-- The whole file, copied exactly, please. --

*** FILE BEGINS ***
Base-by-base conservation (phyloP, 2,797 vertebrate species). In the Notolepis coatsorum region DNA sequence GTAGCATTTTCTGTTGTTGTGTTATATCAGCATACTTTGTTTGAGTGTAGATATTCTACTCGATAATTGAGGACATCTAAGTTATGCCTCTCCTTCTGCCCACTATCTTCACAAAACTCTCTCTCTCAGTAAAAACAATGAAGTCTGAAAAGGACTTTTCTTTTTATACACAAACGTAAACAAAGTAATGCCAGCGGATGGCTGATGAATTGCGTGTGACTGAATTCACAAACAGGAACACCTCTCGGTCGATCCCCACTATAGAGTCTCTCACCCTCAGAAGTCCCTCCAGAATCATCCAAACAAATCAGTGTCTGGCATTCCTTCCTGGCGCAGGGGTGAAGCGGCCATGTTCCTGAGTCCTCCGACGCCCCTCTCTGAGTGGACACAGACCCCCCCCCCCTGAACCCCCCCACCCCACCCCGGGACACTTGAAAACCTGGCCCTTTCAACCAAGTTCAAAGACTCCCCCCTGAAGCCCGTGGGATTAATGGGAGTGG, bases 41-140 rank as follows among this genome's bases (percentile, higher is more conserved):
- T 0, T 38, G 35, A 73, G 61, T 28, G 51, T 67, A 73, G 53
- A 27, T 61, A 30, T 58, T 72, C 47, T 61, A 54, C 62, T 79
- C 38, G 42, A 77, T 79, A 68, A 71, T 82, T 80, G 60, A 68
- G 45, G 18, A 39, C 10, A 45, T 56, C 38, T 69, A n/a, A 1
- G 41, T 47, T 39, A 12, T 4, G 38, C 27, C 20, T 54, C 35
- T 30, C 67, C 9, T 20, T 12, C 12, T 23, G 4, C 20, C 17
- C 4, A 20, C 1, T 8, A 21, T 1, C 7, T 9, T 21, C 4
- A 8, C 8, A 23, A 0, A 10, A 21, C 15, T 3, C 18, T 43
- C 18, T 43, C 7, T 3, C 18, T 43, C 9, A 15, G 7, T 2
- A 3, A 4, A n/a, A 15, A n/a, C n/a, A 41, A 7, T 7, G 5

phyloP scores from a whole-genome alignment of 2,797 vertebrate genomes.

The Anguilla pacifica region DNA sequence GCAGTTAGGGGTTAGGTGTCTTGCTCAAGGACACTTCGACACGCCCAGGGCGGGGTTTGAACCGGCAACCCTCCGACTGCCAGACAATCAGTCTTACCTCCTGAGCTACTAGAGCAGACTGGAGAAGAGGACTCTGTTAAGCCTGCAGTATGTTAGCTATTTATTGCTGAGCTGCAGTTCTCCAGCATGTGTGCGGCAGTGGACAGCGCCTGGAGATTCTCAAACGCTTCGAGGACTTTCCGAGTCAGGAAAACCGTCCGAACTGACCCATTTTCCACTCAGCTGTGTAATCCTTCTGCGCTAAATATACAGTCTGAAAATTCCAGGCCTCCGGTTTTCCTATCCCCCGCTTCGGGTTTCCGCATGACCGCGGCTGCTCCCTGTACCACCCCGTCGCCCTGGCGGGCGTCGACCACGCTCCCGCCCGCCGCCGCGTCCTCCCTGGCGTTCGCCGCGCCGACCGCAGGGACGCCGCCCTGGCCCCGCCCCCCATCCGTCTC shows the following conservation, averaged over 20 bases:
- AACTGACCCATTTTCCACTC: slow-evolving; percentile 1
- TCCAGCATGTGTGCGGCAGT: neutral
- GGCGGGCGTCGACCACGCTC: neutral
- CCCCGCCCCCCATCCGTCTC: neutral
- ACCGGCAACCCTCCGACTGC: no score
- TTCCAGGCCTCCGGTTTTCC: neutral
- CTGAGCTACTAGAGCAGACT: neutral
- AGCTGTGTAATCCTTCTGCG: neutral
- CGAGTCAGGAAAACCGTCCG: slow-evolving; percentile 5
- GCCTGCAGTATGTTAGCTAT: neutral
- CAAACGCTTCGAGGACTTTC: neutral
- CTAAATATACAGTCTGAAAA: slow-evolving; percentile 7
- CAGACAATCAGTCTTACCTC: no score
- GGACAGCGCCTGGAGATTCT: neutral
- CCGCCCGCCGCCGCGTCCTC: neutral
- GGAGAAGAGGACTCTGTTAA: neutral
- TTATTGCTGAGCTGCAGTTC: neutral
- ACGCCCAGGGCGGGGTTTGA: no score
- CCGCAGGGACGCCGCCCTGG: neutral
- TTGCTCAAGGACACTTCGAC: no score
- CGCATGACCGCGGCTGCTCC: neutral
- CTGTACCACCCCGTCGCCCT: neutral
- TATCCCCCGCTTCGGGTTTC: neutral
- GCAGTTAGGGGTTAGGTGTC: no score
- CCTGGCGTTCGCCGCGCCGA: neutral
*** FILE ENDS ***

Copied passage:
Base-by-base conservation (phyloP, 2,797 vertebrate species). In the Notolepis coatsorum region DNA sequence GTAGCATTTTCTGTTGTTGTGTTATATCAGCATACTTTGTTTGAGTGTAGATATTCTACTCGATAATTGAGGACATCTAAGTTATGCCTCTCCTTCTGCCCACTATCTTCACAAAACTCTCTCTCTCAGTAAAAACAATGAAGTCTGAAAAGGACTTTTCTTTTTATACACAAACGTAAACAAAGTAATGCCAGCGGATGGCTGATGAATTGCGTGTGACTGAATTCACAAACAGGAACACCTCTCGGTCGATCCCCACTATAGAGTCTCTCACCCTCAGAAGTCCCTCCAGAATCATCCAAACAAATCAGTGTCTGGCATTCCTTCCTGGCGCAGGGGTGAAGCGGCCATGTTCCTGAGTCCTCCGACGCCCCTCTCTGAGTGGACACAGACCCCCCCCCCCTGAACCCCCCCACCCCACCCCGGGACACTTGAAAACCTGGCCCTTTCAACCAAGTTCAAAGACTCCCCCCTGAAGCCCGTGGGATTAATGGGAGTGG, bases 41-140 rank as follows among this genome's bases (percentile, higher is more conserved):
- T 0, T 38, G 35, A 73, G 61, T 28, G 51, T 67, A 73, G 53
- A 27, T 61, A 30, T 58, T 72, C 47, T 61, A 54, C 62, T 79
- C 38, G 42, A 77, T 79, A 68, A 71, T 82, T 80, G 60, A 68
- G 45, G 18, A 39, C 10, A 45, T 56, C 38, T 69, A n/a, A 1
- G 41, T 47, T 39, A 12, T 4, G 38, C 27, C 20, T 54, C 35
- T 30, C 67, C 9, T 20, T 12, C 12, T 23, G 4, C 20, C 17
- C 4, A 20, C 1, T 8, A 21, T 1, C 7, T 9, T 21, C 4
- A 8, C 8, A 23, A 0, A 10, A 21, C 15, T 3, C 18, T 43
- C 18, T 43, C 7, T 3, C 18, T 43, C 9, A 15, G 7, T 2
- A 3, A 4, A n/a, A 15, A n/a, C n/a, A 41, A 7, T 7, G 5

phyloP scores from a whole-genome alignment of 2,797 vertebrate genomes.

The Anguilla pacifica region DNA sequence GCAGTTAGGGGTTAGGTGTCTTGCTCAAGGACACTTCGACACGCCCAGGGCGGGGTTTGAACCGGCAACCCTCCGACTGCCAGACAATCAGTCTTACCTCCTGAGCTACTAGAGCAGACTGGAGAAGAGGACTCTGTTAAGCCTGCAGTATGTTAGCTATTTATTGCTGAGCTGCAGTTCTCCAGCATGTGTGCGGCAGTGGACAGCGCCTGGAGATTCTCAAACGCTTCGAGGACTTTCCGAGTCAGGAAAACCGTCCGAACTGACCCATTTTCCACTCAGCTGTGTAATCCTTCTGCGCTAAATATACAGTCTGAAAATTCCAGGCCTCCGGTTTTCCTATCCCCCGCTTCGGGTTTCCGCATGACCGCGGCTGCTCCCTGTACCACCCCGTCGCCCTGGCGGGCGTCGACCACGCTCCCGCCCGCCGCCGCGTCCTCCCTGGCGTTCGCCGCGCCGACCGCAGGGACGCCGCCCTGGCCCCGCCCCCCATCCGTCTC shows the following conservation, averaged over 20 bases:
- AACTGACCCATTTTCCACTC: slow-evolving; percentile 1
- TCCAGCATGTGTGCGGCAGT: neutral
- GGCGGGCGTCGACCACGCTC: neutral
- CCCCGCCCCCCATCCGTCTC: neutral
- ACCGGCAACCCTCCGACTGC: no score
- TTCCAGGCCTCCGGTTTTCC: neutral
- CTGAGCTACTAGAGCAGACT: neutral
- AGCTGTGTAATCCTTCTGCG: neutral
- CGAGTCAGGAAAACCGTCCG: slow-evolving; percentile 5
- GCCTGCAGTATGTTAGCTAT: neutral
- CAAACGCTTCGAGGACTTTC: neutral
- CTAAATATACAGTCTGAAAA: slow-evolving; percentile 7
- CAGACAATCAGTCTTACCTC: no score
- GGACAGCGCCTGGAGATTCT: neutral
- CCGCCCGCCGCCGCGTCCTC: neutral
- GGAGAAGAGGACTCTGTTAA: neutral
- TTATTGCTGAGCTGCAGTTC: neutral
- ACGCCCAGGGCGGGGTTTGA: no score
- CCGCAGGGACGCCGCCCTGG: neutral
- TTGCTCAAGGACACTTCGAC: no score
- CGCATGACCGCGGCTGCTCC: neutral
- CTGTACCACCCCGTCGCCCT: neutral
- TATCCCCCGCTTCGGGTTTC: neutral
- GCAGTTAGGGGTTAGGTGTC: no score
- CCTGGCGTTCGCCGCGCCGA: neutral